An offender with thirteen drunk driving convictions isn’t common in Michigan, but it still shows that the state needs to get on board with an all offender ignition interlock law. An interlock would stop first time offenders from becoming habitual offenders like this man, and if he or anyone like him is prevented from driving drunk again and again, that would keep Michigan roads safer for everyone.

Michigan: The One-Star, No-All-Offender Ignition Interlock State

michigan ignition interlock Mothers Against Drunk Driving (MADD) issued their annual ratings for all states recently, and what was most notable about the report wasn’t the five stars they handed out to the top states; it was the one star they handed out to Michigan.

MADD has a certain criteria that has to be met in order for a state to receive a star, and for some of the criteria they might give out a half star to show improvement. To get five full stars the state must have an all offender ignition interlock law, have felony laws for people who bring their kids along for the ride when they drive drunk, and have regular sobriety checkpoints. There is also criteria that includes whether or not a driver’s license is suspended immediately upon drunk driving arrest or whether there are severe repercussions if a driver refuses a breathalyzer.

The thing with Michigan is that it’s not meeting most of the criteria, and even worse, they’ve taken a step back from where they were a year ago and have gone from a two star MADD state to the only one star on the report.

MADD isn’t happy with Michigan because the state isn’t strict enough about drunk driving penalties and laws, but they’ve said that the reason the state was demoted was because they don’t require a drunk driver to be charged with a felony if that person is caught drunk driving with children in the vehicle. They also aren’t impressed that drivers who refuse to submit to a breathalyzer, blood, or urine test aren’t required to install an ignition interlock in their vehicle.

Right now Michigan also has other strikes against it. State law enforcement doesn’t run regular sobriety checkpoints, and the state only requires ignition interlocks for people who are considered to be “super drunk” or repeat offenders. When you put it all together it’s easy to see why MADD thinks of Michigan as a state that’s seriously lacking in comparison to other states who are doing all they can to fight drunk driving.

2017’s MADD state by state rating is only a year away. Let’s hope Michigan uses the time in between to strengthen their ignition interlock laws and improve all areas of their drunk driving law.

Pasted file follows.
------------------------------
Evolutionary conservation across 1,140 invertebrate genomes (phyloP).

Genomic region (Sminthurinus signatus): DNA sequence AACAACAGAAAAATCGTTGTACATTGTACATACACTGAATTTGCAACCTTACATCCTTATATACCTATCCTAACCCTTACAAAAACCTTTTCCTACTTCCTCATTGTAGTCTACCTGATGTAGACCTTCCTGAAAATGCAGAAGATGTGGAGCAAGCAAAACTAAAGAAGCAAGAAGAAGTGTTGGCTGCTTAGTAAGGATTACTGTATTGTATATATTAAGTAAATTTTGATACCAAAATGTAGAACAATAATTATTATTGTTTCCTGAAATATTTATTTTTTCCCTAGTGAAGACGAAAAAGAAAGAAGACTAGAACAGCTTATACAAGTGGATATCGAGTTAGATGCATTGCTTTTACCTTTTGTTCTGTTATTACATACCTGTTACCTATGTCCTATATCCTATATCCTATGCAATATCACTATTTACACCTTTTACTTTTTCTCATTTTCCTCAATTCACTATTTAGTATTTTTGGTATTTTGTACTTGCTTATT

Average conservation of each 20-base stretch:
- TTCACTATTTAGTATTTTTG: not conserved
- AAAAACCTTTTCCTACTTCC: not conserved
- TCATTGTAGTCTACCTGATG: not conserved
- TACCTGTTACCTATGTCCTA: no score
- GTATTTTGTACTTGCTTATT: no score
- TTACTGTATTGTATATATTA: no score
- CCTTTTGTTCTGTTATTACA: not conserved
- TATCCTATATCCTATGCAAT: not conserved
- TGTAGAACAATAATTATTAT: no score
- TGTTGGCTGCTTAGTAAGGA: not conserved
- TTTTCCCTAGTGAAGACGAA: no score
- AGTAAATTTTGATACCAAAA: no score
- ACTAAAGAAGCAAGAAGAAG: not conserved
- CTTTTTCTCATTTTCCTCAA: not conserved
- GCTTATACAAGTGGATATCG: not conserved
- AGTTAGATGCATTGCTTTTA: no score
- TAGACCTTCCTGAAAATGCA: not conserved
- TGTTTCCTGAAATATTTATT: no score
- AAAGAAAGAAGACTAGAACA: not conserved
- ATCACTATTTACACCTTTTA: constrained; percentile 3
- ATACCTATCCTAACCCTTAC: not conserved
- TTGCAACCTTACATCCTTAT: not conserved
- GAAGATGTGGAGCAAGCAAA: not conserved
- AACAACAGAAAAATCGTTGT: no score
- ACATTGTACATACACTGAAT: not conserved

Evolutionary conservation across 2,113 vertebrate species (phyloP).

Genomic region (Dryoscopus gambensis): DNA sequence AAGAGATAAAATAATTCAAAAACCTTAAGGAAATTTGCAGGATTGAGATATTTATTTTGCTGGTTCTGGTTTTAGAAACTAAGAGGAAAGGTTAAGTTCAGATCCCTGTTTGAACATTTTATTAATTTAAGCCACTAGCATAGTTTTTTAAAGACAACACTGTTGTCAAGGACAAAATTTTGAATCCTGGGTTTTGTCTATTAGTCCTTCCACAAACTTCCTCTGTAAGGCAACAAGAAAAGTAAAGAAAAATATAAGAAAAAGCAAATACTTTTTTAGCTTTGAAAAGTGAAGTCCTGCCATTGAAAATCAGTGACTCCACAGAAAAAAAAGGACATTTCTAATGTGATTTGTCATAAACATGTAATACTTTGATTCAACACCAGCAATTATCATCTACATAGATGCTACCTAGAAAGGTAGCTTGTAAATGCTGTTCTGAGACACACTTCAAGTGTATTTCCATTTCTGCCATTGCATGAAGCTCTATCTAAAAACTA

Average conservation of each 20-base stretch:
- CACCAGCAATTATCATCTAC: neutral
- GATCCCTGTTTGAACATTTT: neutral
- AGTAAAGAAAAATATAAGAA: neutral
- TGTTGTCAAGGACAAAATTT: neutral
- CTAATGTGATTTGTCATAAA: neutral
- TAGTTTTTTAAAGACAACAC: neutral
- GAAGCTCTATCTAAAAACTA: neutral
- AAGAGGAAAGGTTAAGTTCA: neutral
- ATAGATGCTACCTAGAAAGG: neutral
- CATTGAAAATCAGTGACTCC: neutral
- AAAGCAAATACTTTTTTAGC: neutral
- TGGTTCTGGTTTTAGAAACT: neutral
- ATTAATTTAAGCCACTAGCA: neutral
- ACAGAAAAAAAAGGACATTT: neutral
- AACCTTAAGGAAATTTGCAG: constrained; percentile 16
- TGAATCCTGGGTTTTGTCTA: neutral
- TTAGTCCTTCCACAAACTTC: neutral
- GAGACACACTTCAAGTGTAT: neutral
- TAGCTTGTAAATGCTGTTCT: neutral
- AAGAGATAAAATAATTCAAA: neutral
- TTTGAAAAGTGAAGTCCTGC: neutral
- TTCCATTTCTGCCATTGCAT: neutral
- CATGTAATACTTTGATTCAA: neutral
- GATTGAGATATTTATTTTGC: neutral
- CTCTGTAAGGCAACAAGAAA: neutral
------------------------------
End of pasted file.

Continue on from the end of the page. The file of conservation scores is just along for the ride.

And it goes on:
Ignition Interlocks Help DWI Sobriety Programs Succeed

ignition interlocks michigan A new research report out of Michigan has put the spotlight on the state’s repeat drunk drivers. First the bad news: a number of these offenders are failing out of the state’s DWI/Sobriety Court (driving while intoxicated). The good news? The offenders who install ignition interlocks as part of their program are graduating at a rate three times better than those without the device.

The report was a way for the Michigan Association of Treatment Court Professionals (MATCP) to assess the first five years of Michigan’s DWI/Sobriety Court Ignition Interlock program. The program allows DWI offenders to have a restricted license if they participate in DWI/Sobriety Court and they install an ignition interlock in any vehicle they own or drive. Within the program the participants are tested for alcohol use and provided with treatment plans. They’re able to resume their lives and drive again as long as they breathe into an ignition interlock and pass the test every time they start their vehicle.

The report compared DWI/Sobriety offenders with an ignition interlock to those without, and the findings of the report were strongly in favor of ignition interlocks. 97% of the people required to install one did so, and out of all of those offenders, only 11% failed to graduate from the Sobriety program. The rate of graduates who used an ignition interlock was three times better than offenders who were not using an ignition interlock.

The report also found that alcohol and drug use dropped in ignition interlock users compared to people who were not using them, and the people in the program were more likely to spend less time in jail, have fewer warrants out for their arrest, and were more likely to seek out education than drivers without an ignition interlock.

Ignition interlocks work to stop drunk drivers, and a report like this reinforces that fact. That’s why 26 states support an all offender ignition interlock program, why Mothers Against Drunk Driving (MADD) believes they are the best defense against drunk driving, and why states like Michigan require them to enforce other methods that stop repeat offenders in their tracks.

Michigan’s program is a good example for other states with Sobriety programs. Ignition interlocks keep repeat offenders on the straight and narrow, and that benefits both the state and the offender.

This Pilot Needed A Reminder Why You Don’t Drink And Fly

american airlines drink and fly Everyone knows how dangerous drunk driving is. If you noticed someone seemed intoxicated and they wanted to get into a car and drive away, you probably wouldn’t get into a car with them. But what if that drunk person was about to drink and fly and they were behind the controls of an airplane while intoxicated? As a passenger who has no interaction with the pilot except a brief pass by at the end of the flight, you’d never know they’d been drinking.